Finally today I did get some time to go to the city. At First Site at RMIT I saw Kate Hansen exhibition “(re) surfacing”. Hansen’s paintings are beautiful surface textures inspired by the urban environment but that is all they are – surface.

Also at First Site Andrea Kaliviotis is exhibiting “Beyond the wall”. It is a boring example of what you can do with a piece of string; the most minimal exhibition that I have seen in a long time.

At Platform Bernadette Trench-Theideman “Eat The City”, is an exhibition of photographs and live plants growing in architectural models of the city blocks. The didactic panels are very didactic, educating the viewer with bits of information. The photographs are large format and look like staged propaganda. The message was clear; growing your own vegetables in the urban environment makes good sense. However, this was not supported by the choice of inedible plants in the exhibition – it is amazing that plants would grow under the fluorescent lights of the subway. Various northern suburbs organizations, Ceres and the ILma Lever Garden, were involved with the exhibition, along with Whitemoss, the florists. And even as I prepare lettuce from my garden for dinner I don’t think that it is art.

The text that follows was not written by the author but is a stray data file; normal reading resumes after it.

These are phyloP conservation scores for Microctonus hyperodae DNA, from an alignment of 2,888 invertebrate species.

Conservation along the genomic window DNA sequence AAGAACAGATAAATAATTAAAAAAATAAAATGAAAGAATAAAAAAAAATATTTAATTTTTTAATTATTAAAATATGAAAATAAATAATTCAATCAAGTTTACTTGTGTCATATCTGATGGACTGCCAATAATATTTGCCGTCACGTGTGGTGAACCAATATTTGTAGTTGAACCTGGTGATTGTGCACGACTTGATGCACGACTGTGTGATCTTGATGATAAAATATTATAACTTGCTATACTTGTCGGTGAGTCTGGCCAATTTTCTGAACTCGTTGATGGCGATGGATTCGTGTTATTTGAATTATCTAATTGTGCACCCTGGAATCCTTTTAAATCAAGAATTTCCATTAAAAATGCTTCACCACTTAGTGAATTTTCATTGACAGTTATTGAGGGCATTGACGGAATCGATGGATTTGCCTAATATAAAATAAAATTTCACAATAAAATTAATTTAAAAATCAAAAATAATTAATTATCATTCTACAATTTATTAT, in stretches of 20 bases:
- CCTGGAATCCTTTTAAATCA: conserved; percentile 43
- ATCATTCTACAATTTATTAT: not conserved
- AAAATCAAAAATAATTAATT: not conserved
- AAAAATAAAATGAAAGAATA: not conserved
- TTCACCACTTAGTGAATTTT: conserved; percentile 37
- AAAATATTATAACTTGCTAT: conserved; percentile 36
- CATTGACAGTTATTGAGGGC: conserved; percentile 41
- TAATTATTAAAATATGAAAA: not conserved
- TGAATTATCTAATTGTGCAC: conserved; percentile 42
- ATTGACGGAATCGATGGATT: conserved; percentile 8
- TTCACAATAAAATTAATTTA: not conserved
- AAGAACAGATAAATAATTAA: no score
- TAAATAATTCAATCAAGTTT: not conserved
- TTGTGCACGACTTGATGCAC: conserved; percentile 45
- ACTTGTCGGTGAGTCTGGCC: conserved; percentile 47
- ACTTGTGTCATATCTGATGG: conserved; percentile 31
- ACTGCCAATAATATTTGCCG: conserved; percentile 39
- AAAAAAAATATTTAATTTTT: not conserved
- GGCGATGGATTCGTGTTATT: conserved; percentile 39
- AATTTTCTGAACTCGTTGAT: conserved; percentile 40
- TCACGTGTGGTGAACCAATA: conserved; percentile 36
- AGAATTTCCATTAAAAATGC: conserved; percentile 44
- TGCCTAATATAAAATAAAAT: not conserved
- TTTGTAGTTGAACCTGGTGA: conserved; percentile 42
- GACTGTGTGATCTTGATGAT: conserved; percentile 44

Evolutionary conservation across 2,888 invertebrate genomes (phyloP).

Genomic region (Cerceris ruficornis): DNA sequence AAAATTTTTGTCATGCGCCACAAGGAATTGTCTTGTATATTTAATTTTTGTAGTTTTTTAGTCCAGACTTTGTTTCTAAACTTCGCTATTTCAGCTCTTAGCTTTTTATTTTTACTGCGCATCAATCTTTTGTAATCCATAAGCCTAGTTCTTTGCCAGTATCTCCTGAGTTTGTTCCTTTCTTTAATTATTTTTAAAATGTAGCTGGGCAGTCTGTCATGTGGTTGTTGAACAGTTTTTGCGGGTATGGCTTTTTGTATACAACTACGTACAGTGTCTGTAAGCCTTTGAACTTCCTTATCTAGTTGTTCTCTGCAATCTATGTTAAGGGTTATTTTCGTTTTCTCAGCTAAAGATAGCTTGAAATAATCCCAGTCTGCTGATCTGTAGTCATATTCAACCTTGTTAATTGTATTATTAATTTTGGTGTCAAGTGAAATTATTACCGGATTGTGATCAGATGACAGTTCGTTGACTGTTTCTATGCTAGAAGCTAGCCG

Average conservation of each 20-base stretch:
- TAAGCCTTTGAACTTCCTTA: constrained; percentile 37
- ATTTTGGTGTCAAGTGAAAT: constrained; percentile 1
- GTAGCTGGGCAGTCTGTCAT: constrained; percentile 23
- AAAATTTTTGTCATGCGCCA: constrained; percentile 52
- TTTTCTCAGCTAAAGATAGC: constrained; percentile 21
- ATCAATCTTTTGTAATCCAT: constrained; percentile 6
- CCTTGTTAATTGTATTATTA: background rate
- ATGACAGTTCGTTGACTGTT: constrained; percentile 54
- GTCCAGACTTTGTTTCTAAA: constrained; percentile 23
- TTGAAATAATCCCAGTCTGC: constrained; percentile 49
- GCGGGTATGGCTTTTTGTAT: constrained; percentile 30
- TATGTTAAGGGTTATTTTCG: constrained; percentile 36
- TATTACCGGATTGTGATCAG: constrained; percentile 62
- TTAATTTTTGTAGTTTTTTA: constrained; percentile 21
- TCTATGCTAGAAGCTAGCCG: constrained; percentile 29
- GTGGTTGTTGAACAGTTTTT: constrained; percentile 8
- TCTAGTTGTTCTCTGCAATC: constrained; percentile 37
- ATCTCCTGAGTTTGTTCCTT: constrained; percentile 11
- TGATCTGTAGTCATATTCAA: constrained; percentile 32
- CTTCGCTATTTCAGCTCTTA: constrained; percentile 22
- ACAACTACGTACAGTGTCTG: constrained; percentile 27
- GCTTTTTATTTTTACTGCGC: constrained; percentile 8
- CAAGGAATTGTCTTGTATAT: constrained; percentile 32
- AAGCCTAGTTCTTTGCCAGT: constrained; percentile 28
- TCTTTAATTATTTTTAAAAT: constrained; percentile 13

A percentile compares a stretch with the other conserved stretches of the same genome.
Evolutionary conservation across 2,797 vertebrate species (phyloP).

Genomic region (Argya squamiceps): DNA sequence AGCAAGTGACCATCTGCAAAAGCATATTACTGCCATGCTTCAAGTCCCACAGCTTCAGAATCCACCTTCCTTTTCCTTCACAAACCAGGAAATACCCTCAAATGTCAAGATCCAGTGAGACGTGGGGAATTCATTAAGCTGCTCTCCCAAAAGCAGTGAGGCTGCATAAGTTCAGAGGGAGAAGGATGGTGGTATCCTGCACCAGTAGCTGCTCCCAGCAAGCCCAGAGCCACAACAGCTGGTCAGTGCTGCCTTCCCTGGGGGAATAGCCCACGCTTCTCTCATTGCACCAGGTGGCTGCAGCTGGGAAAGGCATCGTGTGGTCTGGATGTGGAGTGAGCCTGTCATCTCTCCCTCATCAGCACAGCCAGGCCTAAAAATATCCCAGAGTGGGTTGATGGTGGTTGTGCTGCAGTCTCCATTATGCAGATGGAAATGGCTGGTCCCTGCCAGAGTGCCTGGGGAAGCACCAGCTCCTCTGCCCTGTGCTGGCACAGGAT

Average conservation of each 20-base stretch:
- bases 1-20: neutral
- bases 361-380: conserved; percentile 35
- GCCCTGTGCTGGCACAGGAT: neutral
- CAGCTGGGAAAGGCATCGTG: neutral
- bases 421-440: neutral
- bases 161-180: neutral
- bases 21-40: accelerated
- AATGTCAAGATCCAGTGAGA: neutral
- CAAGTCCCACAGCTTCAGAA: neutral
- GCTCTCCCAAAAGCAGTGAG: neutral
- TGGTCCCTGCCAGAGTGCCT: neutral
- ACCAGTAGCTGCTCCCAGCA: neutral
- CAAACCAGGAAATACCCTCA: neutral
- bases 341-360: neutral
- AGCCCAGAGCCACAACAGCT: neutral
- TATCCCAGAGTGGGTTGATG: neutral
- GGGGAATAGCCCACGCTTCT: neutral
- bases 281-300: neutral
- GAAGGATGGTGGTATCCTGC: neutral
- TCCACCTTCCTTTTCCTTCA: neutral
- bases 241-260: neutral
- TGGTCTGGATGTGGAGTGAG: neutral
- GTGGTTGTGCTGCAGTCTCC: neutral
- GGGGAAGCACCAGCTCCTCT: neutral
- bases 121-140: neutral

At Vitrine (part of Platform) artist and designer Paul Spence is showing great retro-futuristic night-lights. The centrepiece of the exhibition was the Vagyro; a night-light was a combined technology and eroticism. The exhibition space and the bed in the installation detracted somewhat from the elegance and quality of the night-lights.

In Sample (also part of Platform) Jody Cleaver ‘Flowered’ something to do with Pope Benedict XVI and, according to Cleaver “how faith and systematic beliefs relate to nature and sexuality in Australia.” The installation looked good with a DVD animation in a floral frame but ultimately had a confused or confusing message. Why a sculpture puppet of a pope on wheels?

Sculpture & Sustainability

The fuse had blown at Andrianakis Fitzroy Gallery when I visited but enough light was coming in through the skylights to see the art. Andrianakis Fitzroy Gallery used to be called The Fitzroy Gallery, directed by Peter Andrianakis. It has been around for since 1992 and little appears to have changed except the exhibitions. Three artists, Samara McIlroy, Jean-Jacques Lale-Demoz and Victoria Nadas, were exhibiting amidst the small maze of partitions that make up the gallery space.